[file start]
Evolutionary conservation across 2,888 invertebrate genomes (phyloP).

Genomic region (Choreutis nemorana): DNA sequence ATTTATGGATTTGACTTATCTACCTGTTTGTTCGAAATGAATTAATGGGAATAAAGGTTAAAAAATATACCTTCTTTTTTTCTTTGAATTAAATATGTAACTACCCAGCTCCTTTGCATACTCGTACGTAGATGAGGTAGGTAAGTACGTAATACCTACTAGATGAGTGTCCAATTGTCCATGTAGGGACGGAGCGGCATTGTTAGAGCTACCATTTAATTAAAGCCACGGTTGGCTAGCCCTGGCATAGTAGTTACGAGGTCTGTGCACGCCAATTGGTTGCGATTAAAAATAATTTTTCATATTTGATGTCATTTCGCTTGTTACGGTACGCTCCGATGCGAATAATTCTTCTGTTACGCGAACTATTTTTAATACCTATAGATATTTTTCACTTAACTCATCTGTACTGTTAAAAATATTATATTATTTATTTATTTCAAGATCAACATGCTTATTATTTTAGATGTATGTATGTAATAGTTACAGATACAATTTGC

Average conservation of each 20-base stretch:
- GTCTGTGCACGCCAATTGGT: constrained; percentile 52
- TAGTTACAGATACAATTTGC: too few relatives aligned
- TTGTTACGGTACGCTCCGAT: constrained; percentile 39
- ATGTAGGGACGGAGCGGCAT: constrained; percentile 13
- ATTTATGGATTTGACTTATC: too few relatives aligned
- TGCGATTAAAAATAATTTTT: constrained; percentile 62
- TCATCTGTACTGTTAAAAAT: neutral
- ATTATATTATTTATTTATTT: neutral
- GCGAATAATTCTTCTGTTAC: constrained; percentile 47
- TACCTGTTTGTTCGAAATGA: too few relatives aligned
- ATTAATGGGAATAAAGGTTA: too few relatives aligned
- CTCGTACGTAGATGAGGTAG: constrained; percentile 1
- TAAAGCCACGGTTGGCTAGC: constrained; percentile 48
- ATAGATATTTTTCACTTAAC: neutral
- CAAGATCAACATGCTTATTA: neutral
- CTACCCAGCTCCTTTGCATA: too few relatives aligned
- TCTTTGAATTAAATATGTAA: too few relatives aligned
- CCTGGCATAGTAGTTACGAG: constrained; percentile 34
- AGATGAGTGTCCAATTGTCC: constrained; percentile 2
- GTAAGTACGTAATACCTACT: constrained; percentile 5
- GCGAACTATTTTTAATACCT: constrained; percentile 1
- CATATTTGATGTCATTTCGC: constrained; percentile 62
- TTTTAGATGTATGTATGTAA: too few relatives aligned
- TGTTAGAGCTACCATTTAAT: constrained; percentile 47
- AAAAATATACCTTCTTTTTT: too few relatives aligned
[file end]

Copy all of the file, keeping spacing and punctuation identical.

Evolutionary conservation across 2,888 invertebrate genomes (phyloP).

Genomic region (Choreutis nemorana): DNA sequence ATTTATGGATTTGACTTATCTACCTGTTTGTTCGAAATGAATTAATGGGAATAAAGGTTAAAAAATATACCTTCTTTTTTTCTTTGAATTAAATATGTAACTACCCAGCTCCTTTGCATACTCGTACGTAGATGAGGTAGGTAAGTACGTAATACCTACTAGATGAGTGTCCAATTGTCCATGTAGGGACGGAGCGGCATTGTTAGAGCTACCATTTAATTAAAGCCACGGTTGGCTAGCCCTGGCATAGTAGTTACGAGGTCTGTGCACGCCAATTGGTTGCGATTAAAAATAATTTTTCATATTTGATGTCATTTCGCTTGTTACGGTACGCTCCGATGCGAATAATTCTTCTGTTACGCGAACTATTTTTAATACCTATAGATATTTTTCACTTAACTCATCTGTACTGTTAAAAATATTATATTATTTATTTATTTCAAGATCAACATGCTTATTATTTTAGATGTATGTATGTAATAGTTACAGATACAATTTGC

Average conservation of each 20-base stretch:
- GTCTGTGCACGCCAATTGGT: constrained; percentile 52
- TAGTTACAGATACAATTTGC: too few relatives aligned
- TTGTTACGGTACGCTCCGAT: constrained; percentile 39
- ATGTAGGGACGGAGCGGCAT: constrained; percentile 13
- ATTTATGGATTTGACTTATC: too few relatives aligned
- TGCGATTAAAAATAATTTTT: constrained; percentile 62
- TCATCTGTACTGTTAAAAAT: neutral
- ATTATATTATTTATTTATTT: neutral
- GCGAATAATTCTTCTGTTAC: constrained; percentile 47
- TACCTGTTTGTTCGAAATGA: too few relatives aligned
- ATTAATGGGAATAAAGGTTA: too few relatives aligned
- CTCGTACGTAGATGAGGTAG: constrained; percentile 1
- TAAAGCCACGGTTGGCTAGC: constrained; percentile 48
- ATAGATATTTTTCACTTAAC: neutral
- CAAGATCAACATGCTTATTA: neutral
- CTACCCAGCTCCTTTGCATA: too few relatives aligned
- TCTTTGAATTAAATATGTAA: too few relatives aligned
- CCTGGCATAGTAGTTACGAG: constrained; percentile 34
- AGATGAGTGTCCAATTGTCC: constrained; percentile 2
- GTAAGTACGTAATACCTACT: constrained; percentile 5
- GCGAACTATTTTTAATACCT: constrained; percentile 1
- CATATTTGATGTCATTTCGC: constrained; percentile 62
- TTTTAGATGTATGTATGTAA: too few relatives aligned
- TGTTAGAGCTACCATTTAAT: constrained; percentile 47
- AAAAATATACCTTCTTTTTT: too few relatives aligned